The rapid ascent of Esports toward the college athletic mainstream has been compared to that of beach volleyball. That pastime exploded in popularity after the 2000 Olympics. Once nonexistent on campuses, the game now has 72 NCAA-approved beach volleyball programs.
The real Esports boom, Dimick and others predicted, will happen when a formalized structure is established by the NCAA or some other governing body, a system that resolves current differences in competition and compliance.
"Right now," Dimick said, "it's the Wild West."
One problem schools that might be interested face in this age of Title IX is that most Esports participants are male. Melcher blamed that disparity on the fear some young girls have about interactive online experiences.
"Our program is 98 percent male," he said. "I tend to believe that might be because there's an online toxicity that discourages girls. But there's no size, speed, or strength variances, so I think we'll eventually get to a point where they won't worry about being shamed."
What's fueling Esports' campus popularity is the ubiquity of video games. According to a recent survey by NPD, a marketing-research group, 91 percent of American youngsters between 2 and 17 play them regularly. That interest doesn't wane when they reach college.
"Esports is quickly on its way to becoming a permanent part of the world's athletic culture," said Kalie Moore of the Esports Observer.
At Robert Morris, a small NAIA commuter school unaffiliated with the Pittsburgh college of the same name, two levels of Esports financial aid are available: A "varsity" scholarship covers 70 percent of tuition, a "varsity reserve" 35 percent.
A boot camp during the first three weeks of classes culls the top six or seven players who will compete at the highest level. Altogether, Robert Morris' program contains five levels of Esports teams.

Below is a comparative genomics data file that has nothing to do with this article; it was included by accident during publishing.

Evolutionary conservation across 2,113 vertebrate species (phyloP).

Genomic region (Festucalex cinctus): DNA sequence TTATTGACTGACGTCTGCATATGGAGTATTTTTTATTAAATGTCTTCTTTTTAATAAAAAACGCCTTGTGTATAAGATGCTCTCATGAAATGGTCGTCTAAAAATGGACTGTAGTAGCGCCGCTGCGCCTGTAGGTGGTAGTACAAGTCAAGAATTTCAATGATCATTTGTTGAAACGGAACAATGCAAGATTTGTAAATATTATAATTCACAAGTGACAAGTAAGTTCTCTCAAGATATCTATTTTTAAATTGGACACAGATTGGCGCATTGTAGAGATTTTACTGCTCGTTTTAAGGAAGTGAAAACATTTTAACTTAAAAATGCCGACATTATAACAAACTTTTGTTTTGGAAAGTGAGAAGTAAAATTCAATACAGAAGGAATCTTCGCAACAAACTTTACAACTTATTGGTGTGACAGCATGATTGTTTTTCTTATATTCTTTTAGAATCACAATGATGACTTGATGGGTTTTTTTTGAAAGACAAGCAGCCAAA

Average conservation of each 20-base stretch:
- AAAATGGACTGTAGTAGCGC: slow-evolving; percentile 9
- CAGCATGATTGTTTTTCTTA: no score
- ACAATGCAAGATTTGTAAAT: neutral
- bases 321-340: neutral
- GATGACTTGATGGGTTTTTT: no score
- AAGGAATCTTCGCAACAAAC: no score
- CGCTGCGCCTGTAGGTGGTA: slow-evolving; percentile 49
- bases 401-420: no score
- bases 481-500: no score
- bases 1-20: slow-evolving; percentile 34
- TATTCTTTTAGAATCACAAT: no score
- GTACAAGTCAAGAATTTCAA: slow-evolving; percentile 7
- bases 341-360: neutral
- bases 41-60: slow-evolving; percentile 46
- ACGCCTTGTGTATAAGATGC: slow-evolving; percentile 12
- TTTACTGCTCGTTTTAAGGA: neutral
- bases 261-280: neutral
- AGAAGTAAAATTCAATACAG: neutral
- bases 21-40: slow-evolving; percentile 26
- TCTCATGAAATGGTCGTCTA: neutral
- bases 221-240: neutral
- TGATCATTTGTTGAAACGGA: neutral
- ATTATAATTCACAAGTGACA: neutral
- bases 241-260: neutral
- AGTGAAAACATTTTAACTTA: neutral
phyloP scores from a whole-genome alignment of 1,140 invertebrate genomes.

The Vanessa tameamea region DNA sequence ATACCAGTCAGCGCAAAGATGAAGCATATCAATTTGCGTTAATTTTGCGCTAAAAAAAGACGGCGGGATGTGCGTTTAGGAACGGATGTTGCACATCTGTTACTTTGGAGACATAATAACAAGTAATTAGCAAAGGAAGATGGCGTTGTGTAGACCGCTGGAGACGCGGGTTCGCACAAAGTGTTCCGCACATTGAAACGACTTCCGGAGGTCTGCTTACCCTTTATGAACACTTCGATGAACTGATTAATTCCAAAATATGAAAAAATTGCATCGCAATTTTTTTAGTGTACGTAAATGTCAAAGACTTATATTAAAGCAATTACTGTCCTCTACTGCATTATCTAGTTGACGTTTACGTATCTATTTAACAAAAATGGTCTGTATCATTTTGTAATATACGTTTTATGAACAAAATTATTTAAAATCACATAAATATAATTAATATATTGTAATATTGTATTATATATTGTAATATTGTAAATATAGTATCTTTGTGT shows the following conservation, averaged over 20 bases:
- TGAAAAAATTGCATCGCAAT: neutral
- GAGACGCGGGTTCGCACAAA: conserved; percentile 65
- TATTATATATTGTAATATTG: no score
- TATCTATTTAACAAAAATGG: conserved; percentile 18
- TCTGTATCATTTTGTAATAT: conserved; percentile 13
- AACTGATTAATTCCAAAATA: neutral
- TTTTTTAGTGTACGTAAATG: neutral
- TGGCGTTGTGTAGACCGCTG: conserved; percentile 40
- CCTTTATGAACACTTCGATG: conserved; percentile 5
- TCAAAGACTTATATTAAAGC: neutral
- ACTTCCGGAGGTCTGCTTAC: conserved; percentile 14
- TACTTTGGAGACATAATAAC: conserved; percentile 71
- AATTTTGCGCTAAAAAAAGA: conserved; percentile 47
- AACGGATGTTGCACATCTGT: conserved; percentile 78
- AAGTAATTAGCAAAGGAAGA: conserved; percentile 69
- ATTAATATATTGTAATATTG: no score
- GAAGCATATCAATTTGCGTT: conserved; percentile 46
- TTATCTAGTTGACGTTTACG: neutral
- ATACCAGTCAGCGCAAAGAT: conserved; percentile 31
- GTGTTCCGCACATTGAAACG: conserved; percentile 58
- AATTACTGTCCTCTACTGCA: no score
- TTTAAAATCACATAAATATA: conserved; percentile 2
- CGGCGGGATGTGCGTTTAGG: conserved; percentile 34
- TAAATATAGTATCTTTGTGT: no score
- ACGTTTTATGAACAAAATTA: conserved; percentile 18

"It's win-win for our school," Melcher said. "We now have 85 kids doing something they're really talented at and passionate about. It's the same as our football team. They're excited to be a part of our athletic community."
Robert Morris' arena is an old classroom that has been refitted with fully loaded gaming chairs, state-of-the-art computers, 144-megahertz monitors, and high-quality lighting.
There are no accommodations for spectators yet, but professional Esports, which often draw large and enthusiastic crowds, provides an intriguing model.
"It's a virtual sport," Melcher said, "but seeing it live at a high level can be a really great spectating experience."
With a club structure already in place, colleges eager to capitalize on this trend can start and maintain varsity programs much more easily and economically than with a traditional sport.
"It makes economic sense," Melcher said. "There's an entry cost to get the gaming systems and the space, but because it's all virtual and done online there's no travel, no flights.
"It's an easy add for any kind of university."